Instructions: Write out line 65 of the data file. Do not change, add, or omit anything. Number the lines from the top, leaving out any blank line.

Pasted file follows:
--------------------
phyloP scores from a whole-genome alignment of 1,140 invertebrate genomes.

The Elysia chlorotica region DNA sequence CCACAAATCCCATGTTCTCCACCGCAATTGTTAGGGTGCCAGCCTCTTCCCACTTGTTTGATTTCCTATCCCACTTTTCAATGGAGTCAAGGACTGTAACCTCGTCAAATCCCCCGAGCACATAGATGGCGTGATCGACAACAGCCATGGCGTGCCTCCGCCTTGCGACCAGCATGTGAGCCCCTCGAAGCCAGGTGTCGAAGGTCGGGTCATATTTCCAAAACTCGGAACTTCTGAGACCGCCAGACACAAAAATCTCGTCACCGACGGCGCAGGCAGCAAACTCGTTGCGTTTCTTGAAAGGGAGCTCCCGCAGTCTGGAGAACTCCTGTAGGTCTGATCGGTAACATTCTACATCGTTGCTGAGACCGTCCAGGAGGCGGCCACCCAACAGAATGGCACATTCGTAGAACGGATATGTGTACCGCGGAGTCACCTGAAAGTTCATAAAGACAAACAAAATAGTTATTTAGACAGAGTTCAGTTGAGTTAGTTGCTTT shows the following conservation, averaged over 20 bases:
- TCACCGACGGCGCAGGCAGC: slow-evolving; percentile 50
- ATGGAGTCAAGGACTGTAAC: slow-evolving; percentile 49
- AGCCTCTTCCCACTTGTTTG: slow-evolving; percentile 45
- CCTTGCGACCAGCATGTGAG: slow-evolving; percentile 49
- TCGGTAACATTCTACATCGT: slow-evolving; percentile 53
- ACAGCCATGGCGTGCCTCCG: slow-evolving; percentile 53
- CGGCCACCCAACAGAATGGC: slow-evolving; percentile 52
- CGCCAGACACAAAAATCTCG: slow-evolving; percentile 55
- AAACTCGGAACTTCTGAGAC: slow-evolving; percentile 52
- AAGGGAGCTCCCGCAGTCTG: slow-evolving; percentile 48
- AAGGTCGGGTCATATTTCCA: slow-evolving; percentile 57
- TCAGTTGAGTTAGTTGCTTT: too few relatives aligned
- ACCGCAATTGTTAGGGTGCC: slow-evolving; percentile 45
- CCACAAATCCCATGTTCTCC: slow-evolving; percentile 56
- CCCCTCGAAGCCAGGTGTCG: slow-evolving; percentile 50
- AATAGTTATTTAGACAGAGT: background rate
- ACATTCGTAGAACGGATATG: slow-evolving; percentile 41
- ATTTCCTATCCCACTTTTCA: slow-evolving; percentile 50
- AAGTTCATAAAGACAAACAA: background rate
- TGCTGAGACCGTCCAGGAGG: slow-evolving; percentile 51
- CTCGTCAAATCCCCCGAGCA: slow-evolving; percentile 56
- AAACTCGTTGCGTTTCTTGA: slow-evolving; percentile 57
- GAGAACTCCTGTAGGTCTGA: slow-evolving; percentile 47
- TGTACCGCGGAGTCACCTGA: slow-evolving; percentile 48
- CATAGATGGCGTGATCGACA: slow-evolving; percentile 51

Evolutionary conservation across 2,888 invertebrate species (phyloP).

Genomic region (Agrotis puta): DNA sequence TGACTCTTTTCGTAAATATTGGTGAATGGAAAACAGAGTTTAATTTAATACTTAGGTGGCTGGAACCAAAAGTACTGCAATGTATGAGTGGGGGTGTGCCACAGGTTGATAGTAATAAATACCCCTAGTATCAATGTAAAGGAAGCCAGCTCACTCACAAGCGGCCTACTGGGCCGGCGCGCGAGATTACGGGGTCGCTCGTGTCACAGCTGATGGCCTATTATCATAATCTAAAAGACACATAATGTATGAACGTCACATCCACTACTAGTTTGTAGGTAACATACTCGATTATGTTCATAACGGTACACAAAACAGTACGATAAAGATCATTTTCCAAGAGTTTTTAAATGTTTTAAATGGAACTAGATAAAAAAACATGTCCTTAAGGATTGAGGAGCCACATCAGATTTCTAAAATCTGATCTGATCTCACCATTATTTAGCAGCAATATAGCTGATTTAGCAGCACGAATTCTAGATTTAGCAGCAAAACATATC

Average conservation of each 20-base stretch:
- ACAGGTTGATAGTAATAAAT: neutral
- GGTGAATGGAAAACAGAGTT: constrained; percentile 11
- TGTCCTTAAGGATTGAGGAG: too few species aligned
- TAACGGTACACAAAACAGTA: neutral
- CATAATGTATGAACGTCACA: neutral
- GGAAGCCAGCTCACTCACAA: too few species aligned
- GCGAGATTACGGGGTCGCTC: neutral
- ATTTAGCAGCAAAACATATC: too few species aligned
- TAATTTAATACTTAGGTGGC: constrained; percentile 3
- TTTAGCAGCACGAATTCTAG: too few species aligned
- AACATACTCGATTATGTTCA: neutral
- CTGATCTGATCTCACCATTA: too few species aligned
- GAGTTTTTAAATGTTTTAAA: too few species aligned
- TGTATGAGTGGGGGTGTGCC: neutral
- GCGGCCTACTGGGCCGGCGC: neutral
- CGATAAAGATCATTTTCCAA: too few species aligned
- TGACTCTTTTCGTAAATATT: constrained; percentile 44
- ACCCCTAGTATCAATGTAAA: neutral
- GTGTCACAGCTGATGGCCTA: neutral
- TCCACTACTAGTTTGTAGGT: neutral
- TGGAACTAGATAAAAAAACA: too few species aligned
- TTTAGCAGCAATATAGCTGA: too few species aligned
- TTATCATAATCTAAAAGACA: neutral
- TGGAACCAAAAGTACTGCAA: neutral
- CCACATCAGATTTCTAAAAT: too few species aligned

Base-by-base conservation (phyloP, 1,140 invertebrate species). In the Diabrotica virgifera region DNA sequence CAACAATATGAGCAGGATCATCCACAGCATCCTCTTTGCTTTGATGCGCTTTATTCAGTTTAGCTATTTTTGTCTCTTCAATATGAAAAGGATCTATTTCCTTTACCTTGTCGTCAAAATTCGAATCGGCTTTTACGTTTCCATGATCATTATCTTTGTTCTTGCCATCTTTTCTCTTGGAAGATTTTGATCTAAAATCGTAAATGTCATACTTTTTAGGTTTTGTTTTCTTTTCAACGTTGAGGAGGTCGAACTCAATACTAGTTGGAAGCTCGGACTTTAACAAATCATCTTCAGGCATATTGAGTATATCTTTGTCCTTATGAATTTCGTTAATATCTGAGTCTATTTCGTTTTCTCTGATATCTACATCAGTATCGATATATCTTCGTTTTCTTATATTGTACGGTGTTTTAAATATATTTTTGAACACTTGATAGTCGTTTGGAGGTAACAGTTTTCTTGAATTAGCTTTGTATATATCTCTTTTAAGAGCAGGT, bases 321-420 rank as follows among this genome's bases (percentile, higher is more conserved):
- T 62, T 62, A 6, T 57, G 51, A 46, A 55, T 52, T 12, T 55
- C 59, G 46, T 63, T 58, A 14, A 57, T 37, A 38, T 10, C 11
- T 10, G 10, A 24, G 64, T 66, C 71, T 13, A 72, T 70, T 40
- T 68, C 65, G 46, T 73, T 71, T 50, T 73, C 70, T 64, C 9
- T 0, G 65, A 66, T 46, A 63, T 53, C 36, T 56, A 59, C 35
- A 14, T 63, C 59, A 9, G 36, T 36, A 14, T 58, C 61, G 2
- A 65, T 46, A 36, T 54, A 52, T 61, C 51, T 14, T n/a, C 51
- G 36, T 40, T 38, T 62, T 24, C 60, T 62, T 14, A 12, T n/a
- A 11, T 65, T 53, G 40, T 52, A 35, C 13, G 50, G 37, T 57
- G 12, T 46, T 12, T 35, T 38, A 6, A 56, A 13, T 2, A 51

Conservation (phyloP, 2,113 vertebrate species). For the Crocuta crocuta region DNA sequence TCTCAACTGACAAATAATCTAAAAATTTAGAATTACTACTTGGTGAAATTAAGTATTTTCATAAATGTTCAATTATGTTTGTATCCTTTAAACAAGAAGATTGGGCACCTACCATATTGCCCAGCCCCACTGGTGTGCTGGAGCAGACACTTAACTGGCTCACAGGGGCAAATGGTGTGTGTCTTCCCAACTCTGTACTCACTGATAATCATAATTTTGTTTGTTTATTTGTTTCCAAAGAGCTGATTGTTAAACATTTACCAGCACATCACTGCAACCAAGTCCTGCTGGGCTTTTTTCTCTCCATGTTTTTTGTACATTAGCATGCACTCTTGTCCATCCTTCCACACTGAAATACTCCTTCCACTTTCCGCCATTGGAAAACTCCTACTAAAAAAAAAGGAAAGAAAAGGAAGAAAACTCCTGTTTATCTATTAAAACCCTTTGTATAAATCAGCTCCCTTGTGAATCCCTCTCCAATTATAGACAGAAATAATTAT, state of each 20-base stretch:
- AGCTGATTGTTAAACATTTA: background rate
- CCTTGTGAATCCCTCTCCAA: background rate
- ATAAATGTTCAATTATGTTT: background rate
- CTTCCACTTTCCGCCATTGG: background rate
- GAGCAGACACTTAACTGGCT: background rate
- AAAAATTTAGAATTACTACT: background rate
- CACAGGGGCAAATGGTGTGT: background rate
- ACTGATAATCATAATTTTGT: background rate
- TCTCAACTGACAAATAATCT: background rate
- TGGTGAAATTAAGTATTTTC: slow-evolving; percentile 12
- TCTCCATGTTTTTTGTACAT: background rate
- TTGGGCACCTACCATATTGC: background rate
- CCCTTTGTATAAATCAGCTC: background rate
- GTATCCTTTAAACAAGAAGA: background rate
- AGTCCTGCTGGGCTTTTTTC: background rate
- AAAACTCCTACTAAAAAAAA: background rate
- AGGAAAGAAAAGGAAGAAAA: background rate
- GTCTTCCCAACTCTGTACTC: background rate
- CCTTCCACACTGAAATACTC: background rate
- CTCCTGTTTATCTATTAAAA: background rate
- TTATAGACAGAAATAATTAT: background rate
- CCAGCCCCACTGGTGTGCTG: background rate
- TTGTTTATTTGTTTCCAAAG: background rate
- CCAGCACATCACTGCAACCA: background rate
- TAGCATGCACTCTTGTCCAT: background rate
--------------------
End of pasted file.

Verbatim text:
- A 11, T 65, T 53, G 40, T 52, A 35, C 13, G 50, G 37, T 57